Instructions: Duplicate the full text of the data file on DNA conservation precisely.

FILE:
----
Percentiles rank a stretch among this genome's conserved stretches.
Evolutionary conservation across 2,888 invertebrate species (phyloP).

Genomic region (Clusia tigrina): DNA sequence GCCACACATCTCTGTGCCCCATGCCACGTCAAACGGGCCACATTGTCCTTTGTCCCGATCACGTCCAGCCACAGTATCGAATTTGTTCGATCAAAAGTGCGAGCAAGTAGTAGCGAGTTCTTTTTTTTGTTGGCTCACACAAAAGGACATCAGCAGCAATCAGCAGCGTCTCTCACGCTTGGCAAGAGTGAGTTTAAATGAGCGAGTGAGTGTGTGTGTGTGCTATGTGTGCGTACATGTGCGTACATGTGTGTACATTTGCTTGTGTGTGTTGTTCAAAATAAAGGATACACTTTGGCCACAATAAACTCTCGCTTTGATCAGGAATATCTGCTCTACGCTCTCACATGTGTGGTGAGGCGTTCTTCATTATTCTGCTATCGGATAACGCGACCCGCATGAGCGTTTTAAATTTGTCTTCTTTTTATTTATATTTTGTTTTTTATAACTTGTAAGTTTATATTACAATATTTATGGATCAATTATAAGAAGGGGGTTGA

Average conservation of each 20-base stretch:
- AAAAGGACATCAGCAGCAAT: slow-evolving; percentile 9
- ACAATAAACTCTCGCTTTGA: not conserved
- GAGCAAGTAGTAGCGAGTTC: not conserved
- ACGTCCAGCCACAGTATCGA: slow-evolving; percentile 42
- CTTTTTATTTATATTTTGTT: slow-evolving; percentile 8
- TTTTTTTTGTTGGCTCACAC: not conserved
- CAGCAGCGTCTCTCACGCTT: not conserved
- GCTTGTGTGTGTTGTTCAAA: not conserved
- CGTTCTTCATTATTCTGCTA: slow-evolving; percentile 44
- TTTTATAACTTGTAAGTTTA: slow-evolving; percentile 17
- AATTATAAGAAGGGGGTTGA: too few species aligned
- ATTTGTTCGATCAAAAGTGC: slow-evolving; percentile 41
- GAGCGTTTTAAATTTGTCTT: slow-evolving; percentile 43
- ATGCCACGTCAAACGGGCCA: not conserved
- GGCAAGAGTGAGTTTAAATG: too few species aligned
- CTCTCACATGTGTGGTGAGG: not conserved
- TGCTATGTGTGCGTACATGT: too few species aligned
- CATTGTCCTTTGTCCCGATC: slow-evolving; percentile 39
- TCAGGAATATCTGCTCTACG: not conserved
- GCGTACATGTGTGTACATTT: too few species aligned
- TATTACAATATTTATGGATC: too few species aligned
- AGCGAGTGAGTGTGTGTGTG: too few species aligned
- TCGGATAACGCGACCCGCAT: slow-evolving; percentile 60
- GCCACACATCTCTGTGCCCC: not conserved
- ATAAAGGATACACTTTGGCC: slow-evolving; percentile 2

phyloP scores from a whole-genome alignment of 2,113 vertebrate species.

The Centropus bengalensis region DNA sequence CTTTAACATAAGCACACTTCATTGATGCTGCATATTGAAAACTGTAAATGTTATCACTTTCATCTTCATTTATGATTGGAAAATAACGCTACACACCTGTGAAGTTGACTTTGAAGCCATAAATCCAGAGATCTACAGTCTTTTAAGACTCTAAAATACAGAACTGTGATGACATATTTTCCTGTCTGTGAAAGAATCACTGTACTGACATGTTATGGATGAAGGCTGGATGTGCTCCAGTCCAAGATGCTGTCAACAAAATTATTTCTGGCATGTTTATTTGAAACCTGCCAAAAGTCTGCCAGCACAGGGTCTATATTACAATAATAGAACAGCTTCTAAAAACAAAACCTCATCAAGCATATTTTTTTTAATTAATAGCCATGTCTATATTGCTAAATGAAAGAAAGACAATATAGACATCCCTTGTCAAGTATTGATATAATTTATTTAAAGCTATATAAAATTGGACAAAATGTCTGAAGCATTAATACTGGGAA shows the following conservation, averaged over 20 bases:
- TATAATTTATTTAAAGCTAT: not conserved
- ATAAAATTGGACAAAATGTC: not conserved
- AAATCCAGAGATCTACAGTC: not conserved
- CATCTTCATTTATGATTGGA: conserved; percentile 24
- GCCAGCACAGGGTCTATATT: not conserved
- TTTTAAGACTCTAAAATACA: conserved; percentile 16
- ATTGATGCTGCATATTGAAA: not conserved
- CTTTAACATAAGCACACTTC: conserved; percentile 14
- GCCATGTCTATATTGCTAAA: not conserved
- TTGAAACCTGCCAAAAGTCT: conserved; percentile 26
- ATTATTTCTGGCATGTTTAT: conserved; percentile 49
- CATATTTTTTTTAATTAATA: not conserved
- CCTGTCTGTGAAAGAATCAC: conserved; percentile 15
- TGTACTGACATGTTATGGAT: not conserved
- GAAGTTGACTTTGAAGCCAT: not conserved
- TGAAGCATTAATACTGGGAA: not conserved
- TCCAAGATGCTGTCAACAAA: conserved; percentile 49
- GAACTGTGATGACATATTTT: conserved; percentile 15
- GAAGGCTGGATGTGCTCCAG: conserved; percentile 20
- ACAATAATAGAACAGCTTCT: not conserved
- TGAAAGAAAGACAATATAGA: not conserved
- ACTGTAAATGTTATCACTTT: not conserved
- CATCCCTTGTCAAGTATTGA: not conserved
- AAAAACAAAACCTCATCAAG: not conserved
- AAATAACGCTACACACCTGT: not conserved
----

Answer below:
Percentiles rank a stretch among this genome's conserved stretches.
Evolutionary conservation across 2,888 invertebrate species (phyloP).

Genomic region (Clusia tigrina): DNA sequence GCCACACATCTCTGTGCCCCATGCCACGTCAAACGGGCCACATTGTCCTTTGTCCCGATCACGTCCAGCCACAGTATCGAATTTGTTCGATCAAAAGTGCGAGCAAGTAGTAGCGAGTTCTTTTTTTTGTTGGCTCACACAAAAGGACATCAGCAGCAATCAGCAGCGTCTCTCACGCTTGGCAAGAGTGAGTTTAAATGAGCGAGTGAGTGTGTGTGTGTGCTATGTGTGCGTACATGTGCGTACATGTGTGTACATTTGCTTGTGTGTGTTGTTCAAAATAAAGGATACACTTTGGCCACAATAAACTCTCGCTTTGATCAGGAATATCTGCTCTACGCTCTCACATGTGTGGTGAGGCGTTCTTCATTATTCTGCTATCGGATAACGCGACCCGCATGAGCGTTTTAAATTTGTCTTCTTTTTATTTATATTTTGTTTTTTATAACTTGTAAGTTTATATTACAATATTTATGGATCAATTATAAGAAGGGGGTTGA

Average conservation of each 20-base stretch:
- AAAAGGACATCAGCAGCAAT: slow-evolving; percentile 9
- ACAATAAACTCTCGCTTTGA: not conserved
- GAGCAAGTAGTAGCGAGTTC: not conserved
- ACGTCCAGCCACAGTATCGA: slow-evolving; percentile 42
- CTTTTTATTTATATTTTGTT: slow-evolving; percentile 8
- TTTTTTTTGTTGGCTCACAC: not conserved
- CAGCAGCGTCTCTCACGCTT: not conserved
- GCTTGTGTGTGTTGTTCAAA: not conserved
- CGTTCTTCATTATTCTGCTA: slow-evolving; percentile 44
- TTTTATAACTTGTAAGTTTA: slow-evolving; percentile 17
- AATTATAAGAAGGGGGTTGA: too few species aligned
- ATTTGTTCGATCAAAAGTGC: slow-evolving; percentile 41
- GAGCGTTTTAAATTTGTCTT: slow-evolving; percentile 43
- ATGCCACGTCAAACGGGCCA: not conserved
- GGCAAGAGTGAGTTTAAATG: too few species aligned
- CTCTCACATGTGTGGTGAGG: not conserved
- TGCTATGTGTGCGTACATGT: too few species aligned
- CATTGTCCTTTGTCCCGATC: slow-evolving; percentile 39
- TCAGGAATATCTGCTCTACG: not conserved
- GCGTACATGTGTGTACATTT: too few species aligned
- TATTACAATATTTATGGATC: too few species aligned
- AGCGAGTGAGTGTGTGTGTG: too few species aligned
- TCGGATAACGCGACCCGCAT: slow-evolving; percentile 60
- GCCACACATCTCTGTGCCCC: not conserved
- ATAAAGGATACACTTTGGCC: slow-evolving; percentile 2

phyloP scores from a whole-genome alignment of 2,113 vertebrate species.

The Centropus bengalensis region DNA sequence CTTTAACATAAGCACACTTCATTGATGCTGCATATTGAAAACTGTAAATGTTATCACTTTCATCTTCATTTATGATTGGAAAATAACGCTACACACCTGTGAAGTTGACTTTGAAGCCATAAATCCAGAGATCTACAGTCTTTTAAGACTCTAAAATACAGAACTGTGATGACATATTTTCCTGTCTGTGAAAGAATCACTGTACTGACATGTTATGGATGAAGGCTGGATGTGCTCCAGTCCAAGATGCTGTCAACAAAATTATTTCTGGCATGTTTATTTGAAACCTGCCAAAAGTCTGCCAGCACAGGGTCTATATTACAATAATAGAACAGCTTCTAAAAACAAAACCTCATCAAGCATATTTTTTTTAATTAATAGCCATGTCTATATTGCTAAATGAAAGAAAGACAATATAGACATCCCTTGTCAAGTATTGATATAATTTATTTAAAGCTATATAAAATTGGACAAAATGTCTGAAGCATTAATACTGGGAA shows the following conservation, averaged over 20 bases:
- TATAATTTATTTAAAGCTAT: not conserved
- ATAAAATTGGACAAAATGTC: not conserved
- AAATCCAGAGATCTACAGTC: not conserved
- CATCTTCATTTATGATTGGA: conserved; percentile 24
- GCCAGCACAGGGTCTATATT: not conserved
- TTTTAAGACTCTAAAATACA: conserved; percentile 16
- ATTGATGCTGCATATTGAAA: not conserved
- CTTTAACATAAGCACACTTC: conserved; percentile 14
- GCCATGTCTATATTGCTAAA: not conserved
- TTGAAACCTGCCAAAAGTCT: conserved; percentile 26
- ATTATTTCTGGCATGTTTAT: conserved; percentile 49
- CATATTTTTTTTAATTAATA: not conserved
- CCTGTCTGTGAAAGAATCAC: conserved; percentile 15
- TGTACTGACATGTTATGGAT: not conserved
- GAAGTTGACTTTGAAGCCAT: not conserved
- TGAAGCATTAATACTGGGAA: not conserved
- TCCAAGATGCTGTCAACAAA: conserved; percentile 49
- GAACTGTGATGACATATTTT: conserved; percentile 15
- GAAGGCTGGATGTGCTCCAG: conserved; percentile 20
- ACAATAATAGAACAGCTTCT: not conserved
- TGAAAGAAAGACAATATAGA: not conserved
- ACTGTAAATGTTATCACTTT: not conserved
- CATCCCTTGTCAAGTATTGA: not conserved
- AAAAACAAAACCTCATCAAG: not conserved
- AAATAACGCTACACACCTGT: not conserved